Conveniently forgotten from this argument is the fact that many (most?) of the “nefarious” traditional publishers and organizations such as JSTOR already assist in this regard by participating in developing nations programs such as that offered by Highwire (http://highwire.stanford.edu/lists/devecon.dtl). There are no hoops to jump through to get to the content offered by the publishers. If you’re visiting the journal from one of these countries you have free access. No need to create an account, log in, or sign anything in blood. Read, download, and cite whatever you’d like. I’m confident that other publishing platforms offer similar programs, but am not positive as I do not use their services. I’ve reached out to some to confirm this is the case. Perhaps some connected to these other providers may care to comment.
So, this leaves us with what the blog posts describes as the “Tyranny of academic publishers.” BWAHAHAHA! (Maniacal laugh my own)
Kendzior outlines how Academe has functioned for some time now: “New professors are awarded tenure based on their publication output, but not on the impact of their research on the world…”
And somehow publishers are to blame for this because..?
Was it publishers who decided that tenure, promotions, grants and so on would be awarded based on publication output? Were publishers those who determined the best way to to judge the quality of a journal was by using Impact Factor? While journal subscription prices in some fields began to skyrocket, did publisher sales reps storm the libraries and force librarians to subscribe? Did publishers bring to life this system and then look to the sky with wild eyes and proclaim “IT’S ALIVE!”
The answer to all of these questions is “NO.” Those scholars and academics who have lit their torches and joined the angry mob seeking to drive out the monster in their midst would do well to stop and look in the mirror first. To quote cartoonist Walt Kelly “We have met the enemy and he is us.”
Usually critics of traditional publishers focus on exorbitant pricing models that result in outrageous profit, but Kendzior states that “the reason for the high price has nothing to do with making money.” Depicting organizations like JSTOR or others and scholarly publishers in general as the “Evil Empire” only out to “maintain the barrier between academia and the outside world” (Kendzior’s words) via a pricing conspiracy is certainly a…unique take on things.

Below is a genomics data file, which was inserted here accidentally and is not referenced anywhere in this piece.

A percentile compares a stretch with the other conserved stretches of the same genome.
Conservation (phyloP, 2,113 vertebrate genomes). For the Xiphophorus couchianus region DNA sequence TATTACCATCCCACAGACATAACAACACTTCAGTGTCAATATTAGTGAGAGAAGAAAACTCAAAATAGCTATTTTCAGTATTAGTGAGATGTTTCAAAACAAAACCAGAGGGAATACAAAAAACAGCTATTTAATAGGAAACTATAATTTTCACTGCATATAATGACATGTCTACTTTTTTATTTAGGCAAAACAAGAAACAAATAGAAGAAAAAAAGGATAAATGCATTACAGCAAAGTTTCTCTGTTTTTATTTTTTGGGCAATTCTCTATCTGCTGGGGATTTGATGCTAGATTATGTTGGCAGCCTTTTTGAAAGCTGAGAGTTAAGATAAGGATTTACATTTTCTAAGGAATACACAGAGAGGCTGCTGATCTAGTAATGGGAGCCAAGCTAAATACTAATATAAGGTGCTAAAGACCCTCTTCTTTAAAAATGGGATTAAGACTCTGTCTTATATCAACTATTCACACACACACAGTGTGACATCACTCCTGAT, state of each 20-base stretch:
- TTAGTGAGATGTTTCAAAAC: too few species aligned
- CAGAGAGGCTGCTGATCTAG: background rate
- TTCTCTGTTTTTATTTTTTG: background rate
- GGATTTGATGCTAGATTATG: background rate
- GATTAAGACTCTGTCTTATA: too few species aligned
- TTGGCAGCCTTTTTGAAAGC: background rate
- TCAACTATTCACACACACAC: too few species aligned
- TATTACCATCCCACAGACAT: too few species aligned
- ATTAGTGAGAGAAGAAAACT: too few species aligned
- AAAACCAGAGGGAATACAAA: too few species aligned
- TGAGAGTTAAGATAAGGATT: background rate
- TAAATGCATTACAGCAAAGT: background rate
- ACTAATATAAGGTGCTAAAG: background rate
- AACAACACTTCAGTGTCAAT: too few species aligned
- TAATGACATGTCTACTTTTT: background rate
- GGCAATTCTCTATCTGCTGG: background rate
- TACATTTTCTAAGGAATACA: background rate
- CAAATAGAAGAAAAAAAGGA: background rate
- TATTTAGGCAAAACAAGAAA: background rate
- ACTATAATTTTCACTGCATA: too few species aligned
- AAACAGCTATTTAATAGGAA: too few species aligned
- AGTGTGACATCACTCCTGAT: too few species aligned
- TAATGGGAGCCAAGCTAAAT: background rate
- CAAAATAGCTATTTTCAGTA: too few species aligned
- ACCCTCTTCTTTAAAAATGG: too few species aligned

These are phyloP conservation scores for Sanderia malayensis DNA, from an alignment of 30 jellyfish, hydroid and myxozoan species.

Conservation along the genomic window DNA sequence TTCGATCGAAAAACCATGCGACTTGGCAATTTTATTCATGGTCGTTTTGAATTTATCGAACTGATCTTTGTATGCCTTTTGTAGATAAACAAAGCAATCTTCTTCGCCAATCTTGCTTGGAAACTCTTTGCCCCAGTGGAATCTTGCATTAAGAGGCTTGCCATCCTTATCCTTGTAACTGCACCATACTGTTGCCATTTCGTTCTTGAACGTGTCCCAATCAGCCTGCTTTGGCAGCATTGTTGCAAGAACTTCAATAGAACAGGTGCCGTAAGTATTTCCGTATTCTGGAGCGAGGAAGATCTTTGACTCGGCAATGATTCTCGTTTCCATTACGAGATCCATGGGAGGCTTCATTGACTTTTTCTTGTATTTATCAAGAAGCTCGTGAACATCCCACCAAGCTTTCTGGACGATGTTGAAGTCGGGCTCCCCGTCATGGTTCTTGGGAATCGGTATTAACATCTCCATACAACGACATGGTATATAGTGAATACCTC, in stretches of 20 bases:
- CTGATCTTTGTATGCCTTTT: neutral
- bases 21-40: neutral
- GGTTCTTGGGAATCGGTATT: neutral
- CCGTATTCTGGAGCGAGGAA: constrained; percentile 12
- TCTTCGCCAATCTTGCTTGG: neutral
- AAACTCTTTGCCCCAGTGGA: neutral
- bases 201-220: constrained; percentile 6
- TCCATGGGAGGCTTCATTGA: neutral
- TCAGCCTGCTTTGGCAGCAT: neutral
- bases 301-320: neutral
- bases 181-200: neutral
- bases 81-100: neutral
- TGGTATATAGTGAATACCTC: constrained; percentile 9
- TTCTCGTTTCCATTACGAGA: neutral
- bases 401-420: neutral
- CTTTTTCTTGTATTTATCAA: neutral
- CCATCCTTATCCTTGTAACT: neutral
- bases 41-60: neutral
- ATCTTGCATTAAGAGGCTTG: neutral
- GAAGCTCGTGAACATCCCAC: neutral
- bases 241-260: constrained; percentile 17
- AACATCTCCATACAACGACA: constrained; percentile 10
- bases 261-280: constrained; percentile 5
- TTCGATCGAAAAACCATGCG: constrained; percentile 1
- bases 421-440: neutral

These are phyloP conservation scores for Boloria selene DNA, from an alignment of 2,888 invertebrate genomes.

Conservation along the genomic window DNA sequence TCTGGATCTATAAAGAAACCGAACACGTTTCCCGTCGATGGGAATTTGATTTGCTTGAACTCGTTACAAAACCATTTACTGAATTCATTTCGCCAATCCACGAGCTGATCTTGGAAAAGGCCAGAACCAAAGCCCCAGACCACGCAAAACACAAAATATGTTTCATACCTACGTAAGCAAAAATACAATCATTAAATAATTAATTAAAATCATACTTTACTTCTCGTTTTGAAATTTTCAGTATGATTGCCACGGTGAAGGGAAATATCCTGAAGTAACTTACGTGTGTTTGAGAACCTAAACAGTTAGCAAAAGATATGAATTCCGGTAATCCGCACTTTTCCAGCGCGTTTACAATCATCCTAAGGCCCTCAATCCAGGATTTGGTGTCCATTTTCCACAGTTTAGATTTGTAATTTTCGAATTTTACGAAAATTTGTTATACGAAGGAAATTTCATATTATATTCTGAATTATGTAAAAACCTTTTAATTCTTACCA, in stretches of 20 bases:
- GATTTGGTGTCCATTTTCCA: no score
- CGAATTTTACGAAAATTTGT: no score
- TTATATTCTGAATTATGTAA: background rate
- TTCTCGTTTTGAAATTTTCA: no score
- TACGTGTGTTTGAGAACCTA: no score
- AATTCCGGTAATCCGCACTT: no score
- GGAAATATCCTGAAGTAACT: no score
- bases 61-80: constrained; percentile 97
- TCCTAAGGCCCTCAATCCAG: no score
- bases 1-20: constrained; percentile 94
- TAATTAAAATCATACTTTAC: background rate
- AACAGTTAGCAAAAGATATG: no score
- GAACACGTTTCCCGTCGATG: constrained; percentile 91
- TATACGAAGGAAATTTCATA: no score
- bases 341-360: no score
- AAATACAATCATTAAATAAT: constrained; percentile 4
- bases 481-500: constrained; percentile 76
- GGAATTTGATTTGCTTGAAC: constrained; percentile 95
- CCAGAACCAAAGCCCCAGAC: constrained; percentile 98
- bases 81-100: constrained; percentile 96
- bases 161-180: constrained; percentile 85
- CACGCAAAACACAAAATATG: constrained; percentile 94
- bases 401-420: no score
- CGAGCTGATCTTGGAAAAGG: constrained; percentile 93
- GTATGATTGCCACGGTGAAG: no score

I’m sick and tired of all academic publishers being painted with the same brush. I’ve had it with the hyperbole and rhetoric from both sides of the argument.
This is not to say that I agree with the current system. I have many problems with it myself. On the other hand I don’t think it’s as simplistic as many believe it to be. Scholarly publishing is complicated. There are many players involved. Even those who are trying to drive change will need to find profit somewhere. But let’s place blame for certain matters where it belongs. Academics have given this power to publishers and if so desired they have the power to take it away. Many organizations, tenure committees, and panels are beginning to change their evaluation process. Librarians are starting to say “no” to outrageous subscription prices. These are steps in the right direction.
But be careful what you wish for.
You may find that in the end those who are best equipped to deliver the research produced by the academic community most efficiently are those you’re vilifying. But that is a subject for a future post.
DISCLAIMER: All opinions are my own and do not necessarily reflect those of the Academy of Management.